White House and State Department, but not DOJ (?) Lawyers determined that the 2001 AUMF Supports Attacking ISIS?

September 18th, 2014

During his (unsuccessful) testimony before the Senate, Secretary of State John Kerry offered this explanation how the 2001 AUMF justifies the attacks against Iraq:

Sen. Menendez: “How is it that the administration now thinks it can rely upon that for legal authority?”

Secretary Kerry: “Mr. Chairman, how is it? It is because (pause) good lawyers within the White House, within the State Department, who have examined this extremely closely, have come to the conclusion across the board…” And then he began reading directly from the text of the 2001 AUMF.

Notice he did not mention the Justice Department. This may have been an unintentional omission, or it may have been an accurate statement. Let’s assume for the moment that the latter is true–that the White House and State Department signed off on this, but not the DOJ.

This is a distinct possibility, and would be keeping with previous Obama Executive Branch deliberations. Recall that as the 60-day War Powers clock was ticking in Libya, both DOJ and DOD told the President that he would need congressional authorization to continue the mission. Instead, White House Counsel and State Department Adviser Harold Koh told the President that bombing the blitz out of Libya was not “hostilities.”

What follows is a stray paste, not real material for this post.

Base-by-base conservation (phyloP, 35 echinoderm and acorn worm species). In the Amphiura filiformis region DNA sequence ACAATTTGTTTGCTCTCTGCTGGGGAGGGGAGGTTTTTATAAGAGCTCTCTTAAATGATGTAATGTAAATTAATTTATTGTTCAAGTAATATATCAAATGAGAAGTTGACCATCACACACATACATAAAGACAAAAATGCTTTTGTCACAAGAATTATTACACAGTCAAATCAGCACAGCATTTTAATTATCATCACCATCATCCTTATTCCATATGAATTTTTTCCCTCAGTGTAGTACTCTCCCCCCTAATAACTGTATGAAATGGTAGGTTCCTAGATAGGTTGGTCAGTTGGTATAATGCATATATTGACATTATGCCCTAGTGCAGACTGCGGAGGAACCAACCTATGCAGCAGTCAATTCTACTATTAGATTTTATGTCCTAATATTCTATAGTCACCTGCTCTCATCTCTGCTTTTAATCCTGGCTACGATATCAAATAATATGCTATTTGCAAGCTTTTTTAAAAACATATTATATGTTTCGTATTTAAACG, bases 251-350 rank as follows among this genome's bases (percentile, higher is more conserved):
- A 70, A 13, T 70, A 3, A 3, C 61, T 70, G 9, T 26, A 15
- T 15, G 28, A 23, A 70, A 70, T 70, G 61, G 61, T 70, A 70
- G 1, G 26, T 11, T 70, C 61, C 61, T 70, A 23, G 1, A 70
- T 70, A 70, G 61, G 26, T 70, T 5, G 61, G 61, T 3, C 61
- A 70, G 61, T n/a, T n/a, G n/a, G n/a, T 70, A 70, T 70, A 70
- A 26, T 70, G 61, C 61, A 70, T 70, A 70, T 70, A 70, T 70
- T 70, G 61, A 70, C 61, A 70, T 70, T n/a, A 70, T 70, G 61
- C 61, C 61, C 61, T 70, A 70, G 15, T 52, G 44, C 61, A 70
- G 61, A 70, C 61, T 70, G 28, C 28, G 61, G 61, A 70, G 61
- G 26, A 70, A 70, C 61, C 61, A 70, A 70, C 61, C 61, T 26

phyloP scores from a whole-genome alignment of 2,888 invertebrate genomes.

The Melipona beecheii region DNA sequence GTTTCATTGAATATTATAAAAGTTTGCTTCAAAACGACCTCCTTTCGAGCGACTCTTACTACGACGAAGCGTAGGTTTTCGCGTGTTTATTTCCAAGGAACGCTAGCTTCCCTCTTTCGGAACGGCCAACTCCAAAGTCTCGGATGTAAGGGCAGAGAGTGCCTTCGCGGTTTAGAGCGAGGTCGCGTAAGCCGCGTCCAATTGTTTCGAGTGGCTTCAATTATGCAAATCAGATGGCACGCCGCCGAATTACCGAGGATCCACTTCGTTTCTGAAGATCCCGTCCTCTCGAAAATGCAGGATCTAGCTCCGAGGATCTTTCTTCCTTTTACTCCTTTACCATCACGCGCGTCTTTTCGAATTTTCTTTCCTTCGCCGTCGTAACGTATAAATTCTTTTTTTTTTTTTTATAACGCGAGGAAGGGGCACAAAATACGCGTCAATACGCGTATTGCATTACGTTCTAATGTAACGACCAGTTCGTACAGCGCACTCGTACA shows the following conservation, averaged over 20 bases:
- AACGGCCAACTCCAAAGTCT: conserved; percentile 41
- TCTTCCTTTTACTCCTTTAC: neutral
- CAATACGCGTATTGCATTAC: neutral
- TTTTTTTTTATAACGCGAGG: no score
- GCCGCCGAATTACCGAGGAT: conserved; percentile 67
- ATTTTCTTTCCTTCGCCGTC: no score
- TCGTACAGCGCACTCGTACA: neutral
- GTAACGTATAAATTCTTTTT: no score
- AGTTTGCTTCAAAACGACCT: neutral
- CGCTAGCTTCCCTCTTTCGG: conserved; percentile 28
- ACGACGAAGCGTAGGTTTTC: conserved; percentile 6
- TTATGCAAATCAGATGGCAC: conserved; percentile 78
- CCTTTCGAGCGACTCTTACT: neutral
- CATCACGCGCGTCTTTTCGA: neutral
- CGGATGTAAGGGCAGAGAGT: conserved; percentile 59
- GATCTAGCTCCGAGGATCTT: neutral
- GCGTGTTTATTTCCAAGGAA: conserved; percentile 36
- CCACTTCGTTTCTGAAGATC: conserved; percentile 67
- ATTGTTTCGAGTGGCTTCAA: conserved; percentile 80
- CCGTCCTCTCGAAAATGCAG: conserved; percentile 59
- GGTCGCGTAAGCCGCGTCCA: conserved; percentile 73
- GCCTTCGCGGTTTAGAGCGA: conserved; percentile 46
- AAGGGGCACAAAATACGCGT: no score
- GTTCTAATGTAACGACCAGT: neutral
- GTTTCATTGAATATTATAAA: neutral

There may have been a similar dynamics at play here.

This may explain why no OLC memo was released–as Bruce Ackerman and others have demanded. Because there isn’t one! Or, the OLC memo said the President could *not* rely on the 2001 AUMF, and the President disregarded that memo.

On some level I am hopeful I’m right that OLC did not provide a “yes” memo on this, and the President had to find a favorable ear in the White House or in Foggy Bottom. It would cement the integrity of the Office of Legal Counsel, that they would not sanction such a tenuous reading of the AUMF. If not, I would hope we would see some noisy resignations like that of Jack Goldsmith.

Update: I had missed this report from February about the “quiet” departure of Virginia Seitz from OLC. The article hints, very tepidly, that the Administration’s drone policy was not a “major,” (but a minor?) factor in her departure:

A law enforcement source told NPR the controversy over the use of drones against Americans in foreign lands did not play a major role in Seitz’s decision to leave government, since the Office of Legal Counsel is continuing to do legal analysis of the issue and there was no firm conclusion to which she may have objected or disagreed.

I’ve heard from people in contact with the judiciary committee that this was in fact a more significant rationale for her departure.